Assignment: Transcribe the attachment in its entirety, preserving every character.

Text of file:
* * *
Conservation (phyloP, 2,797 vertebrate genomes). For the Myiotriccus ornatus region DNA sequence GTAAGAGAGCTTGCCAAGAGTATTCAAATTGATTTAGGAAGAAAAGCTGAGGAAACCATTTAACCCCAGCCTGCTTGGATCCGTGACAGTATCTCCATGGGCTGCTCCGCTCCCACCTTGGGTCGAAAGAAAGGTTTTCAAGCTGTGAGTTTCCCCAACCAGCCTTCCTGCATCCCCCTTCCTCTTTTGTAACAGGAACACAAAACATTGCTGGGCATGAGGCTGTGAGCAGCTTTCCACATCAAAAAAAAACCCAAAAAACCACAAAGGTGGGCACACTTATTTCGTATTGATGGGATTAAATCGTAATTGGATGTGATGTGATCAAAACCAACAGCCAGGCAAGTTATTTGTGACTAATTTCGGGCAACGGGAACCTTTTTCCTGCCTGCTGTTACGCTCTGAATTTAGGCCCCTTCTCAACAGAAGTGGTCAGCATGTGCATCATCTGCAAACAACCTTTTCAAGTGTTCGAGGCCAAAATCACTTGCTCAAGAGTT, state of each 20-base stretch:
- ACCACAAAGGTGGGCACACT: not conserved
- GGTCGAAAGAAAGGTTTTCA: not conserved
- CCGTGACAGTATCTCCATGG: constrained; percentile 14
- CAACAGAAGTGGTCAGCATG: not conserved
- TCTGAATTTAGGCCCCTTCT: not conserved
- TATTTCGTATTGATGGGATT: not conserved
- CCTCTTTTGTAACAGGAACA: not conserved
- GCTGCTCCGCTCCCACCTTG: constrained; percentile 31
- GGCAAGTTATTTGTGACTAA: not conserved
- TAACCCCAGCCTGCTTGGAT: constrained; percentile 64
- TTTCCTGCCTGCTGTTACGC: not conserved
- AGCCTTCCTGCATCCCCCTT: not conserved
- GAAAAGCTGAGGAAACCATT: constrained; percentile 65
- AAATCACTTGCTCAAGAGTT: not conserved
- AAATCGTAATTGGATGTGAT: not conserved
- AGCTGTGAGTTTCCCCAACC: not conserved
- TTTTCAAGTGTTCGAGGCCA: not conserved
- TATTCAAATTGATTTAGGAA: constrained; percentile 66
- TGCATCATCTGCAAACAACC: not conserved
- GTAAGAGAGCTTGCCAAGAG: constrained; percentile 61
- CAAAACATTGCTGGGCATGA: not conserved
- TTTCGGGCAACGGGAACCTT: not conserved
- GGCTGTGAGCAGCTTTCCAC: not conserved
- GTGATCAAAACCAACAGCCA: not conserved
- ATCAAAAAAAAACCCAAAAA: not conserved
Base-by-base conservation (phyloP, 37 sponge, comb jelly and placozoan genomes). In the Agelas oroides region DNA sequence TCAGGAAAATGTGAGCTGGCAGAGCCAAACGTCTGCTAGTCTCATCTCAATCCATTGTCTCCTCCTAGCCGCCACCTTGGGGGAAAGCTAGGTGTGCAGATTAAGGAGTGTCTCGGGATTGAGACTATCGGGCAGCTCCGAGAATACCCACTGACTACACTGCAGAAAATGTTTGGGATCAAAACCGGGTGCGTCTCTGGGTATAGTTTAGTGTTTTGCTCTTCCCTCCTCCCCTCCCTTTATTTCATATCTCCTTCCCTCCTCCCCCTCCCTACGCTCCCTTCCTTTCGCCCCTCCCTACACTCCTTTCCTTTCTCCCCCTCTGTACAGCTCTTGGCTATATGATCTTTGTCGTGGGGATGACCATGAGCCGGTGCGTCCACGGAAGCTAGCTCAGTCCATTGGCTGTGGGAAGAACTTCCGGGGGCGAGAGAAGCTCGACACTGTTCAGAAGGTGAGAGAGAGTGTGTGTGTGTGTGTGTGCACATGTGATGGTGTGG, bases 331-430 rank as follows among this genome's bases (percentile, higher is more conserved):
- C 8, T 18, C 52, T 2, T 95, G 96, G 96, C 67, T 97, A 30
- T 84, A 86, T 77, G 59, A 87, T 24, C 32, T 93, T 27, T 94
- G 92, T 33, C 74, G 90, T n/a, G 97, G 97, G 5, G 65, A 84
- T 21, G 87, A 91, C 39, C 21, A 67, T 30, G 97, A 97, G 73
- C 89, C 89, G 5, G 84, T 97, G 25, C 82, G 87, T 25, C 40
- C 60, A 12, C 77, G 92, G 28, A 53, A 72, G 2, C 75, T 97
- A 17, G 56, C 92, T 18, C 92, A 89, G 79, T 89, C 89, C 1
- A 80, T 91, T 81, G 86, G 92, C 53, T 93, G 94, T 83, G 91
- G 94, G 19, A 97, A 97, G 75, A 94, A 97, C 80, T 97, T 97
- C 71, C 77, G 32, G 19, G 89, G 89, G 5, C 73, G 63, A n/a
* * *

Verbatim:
Conservation (phyloP, 2,797 vertebrate genomes). For the Myiotriccus ornatus region DNA sequence GTAAGAGAGCTTGCCAAGAGTATTCAAATTGATTTAGGAAGAAAAGCTGAGGAAACCATTTAACCCCAGCCTGCTTGGATCCGTGACAGTATCTCCATGGGCTGCTCCGCTCCCACCTTGGGTCGAAAGAAAGGTTTTCAAGCTGTGAGTTTCCCCAACCAGCCTTCCTGCATCCCCCTTCCTCTTTTGTAACAGGAACACAAAACATTGCTGGGCATGAGGCTGTGAGCAGCTTTCCACATCAAAAAAAAACCCAAAAAACCACAAAGGTGGGCACACTTATTTCGTATTGATGGGATTAAATCGTAATTGGATGTGATGTGATCAAAACCAACAGCCAGGCAAGTTATTTGTGACTAATTTCGGGCAACGGGAACCTTTTTCCTGCCTGCTGTTACGCTCTGAATTTAGGCCCCTTCTCAACAGAAGTGGTCAGCATGTGCATCATCTGCAAACAACCTTTTCAAGTGTTCGAGGCCAAAATCACTTGCTCAAGAGTT, state of each 20-base stretch:
- ACCACAAAGGTGGGCACACT: not conserved
- GGTCGAAAGAAAGGTTTTCA: not conserved
- CCGTGACAGTATCTCCATGG: constrained; percentile 14
- CAACAGAAGTGGTCAGCATG: not conserved
- TCTGAATTTAGGCCCCTTCT: not conserved
- TATTTCGTATTGATGGGATT: not conserved
- CCTCTTTTGTAACAGGAACA: not conserved
- GCTGCTCCGCTCCCACCTTG: constrained; percentile 31
- GGCAAGTTATTTGTGACTAA: not conserved
- TAACCCCAGCCTGCTTGGAT: constrained; percentile 64
- TTTCCTGCCTGCTGTTACGC: not conserved
- AGCCTTCCTGCATCCCCCTT: not conserved
- GAAAAGCTGAGGAAACCATT: constrained; percentile 65
- AAATCACTTGCTCAAGAGTT: not conserved
- AAATCGTAATTGGATGTGAT: not conserved
- AGCTGTGAGTTTCCCCAACC: not conserved
- TTTTCAAGTGTTCGAGGCCA: not conserved
- TATTCAAATTGATTTAGGAA: constrained; percentile 66
- TGCATCATCTGCAAACAACC: not conserved
- GTAAGAGAGCTTGCCAAGAG: constrained; percentile 61
- CAAAACATTGCTGGGCATGA: not conserved
- TTTCGGGCAACGGGAACCTT: not conserved
- GGCTGTGAGCAGCTTTCCAC: not conserved
- GTGATCAAAACCAACAGCCA: not conserved
- ATCAAAAAAAAACCCAAAAA: not conserved
Base-by-base conservation (phyloP, 37 sponge, comb jelly and placozoan genomes). In the Agelas oroides region DNA sequence TCAGGAAAATGTGAGCTGGCAGAGCCAAACGTCTGCTAGTCTCATCTCAATCCATTGTCTCCTCCTAGCCGCCACCTTGGGGGAAAGCTAGGTGTGCAGATTAAGGAGTGTCTCGGGATTGAGACTATCGGGCAGCTCCGAGAATACCCACTGACTACACTGCAGAAAATGTTTGGGATCAAAACCGGGTGCGTCTCTGGGTATAGTTTAGTGTTTTGCTCTTCCCTCCTCCCCTCCCTTTATTTCATATCTCCTTCCCTCCTCCCCCTCCCTACGCTCCCTTCCTTTCGCCCCTCCCTACACTCCTTTCCTTTCTCCCCCTCTGTACAGCTCTTGGCTATATGATCTTTGTCGTGGGGATGACCATGAGCCGGTGCGTCCACGGAAGCTAGCTCAGTCCATTGGCTGTGGGAAGAACTTCCGGGGGCGAGAGAAGCTCGACACTGTTCAGAAGGTGAGAGAGAGTGTGTGTGTGTGTGTGTGCACATGTGATGGTGTGG, bases 331-430 rank as follows among this genome's bases (percentile, higher is more conserved):
- C 8, T 18, C 52, T 2, T 95, G 96, G 96, C 67, T 97, A 30
- T 84, A 86, T 77, G 59, A 87, T 24, C 32, T 93, T 27, T 94
- G 92, T 33, C 74, G 90, T n/a, G 97, G 97, G 5, G 65, A 84
- T 21, G 87, A 91, C 39, C 21, A 67, T 30, G 97, A 97, G 73
- C 89, C 89, G 5, G 84, T 97, G 25, C 82, G 87, T 25, C 40
- C 60, A 12, C 77, G 92, G 28, A 53, A 72, G 2, C 75, T 97
- A 17, G 56, C 92, T 18, C 92, A 89, G 79, T 89, C 89, C 1
- A 80, T 91, T 81, G 86, G 92, C 53, T 93, G 94, T 83, G 91
- G 94, G 19, A 97, A 97, G 75, A 94, A 97, C 80, T 97, T 97
- C 71, C 77, G 32, G 19, G 89, G 89, G 5, C 73, G 63, A n/a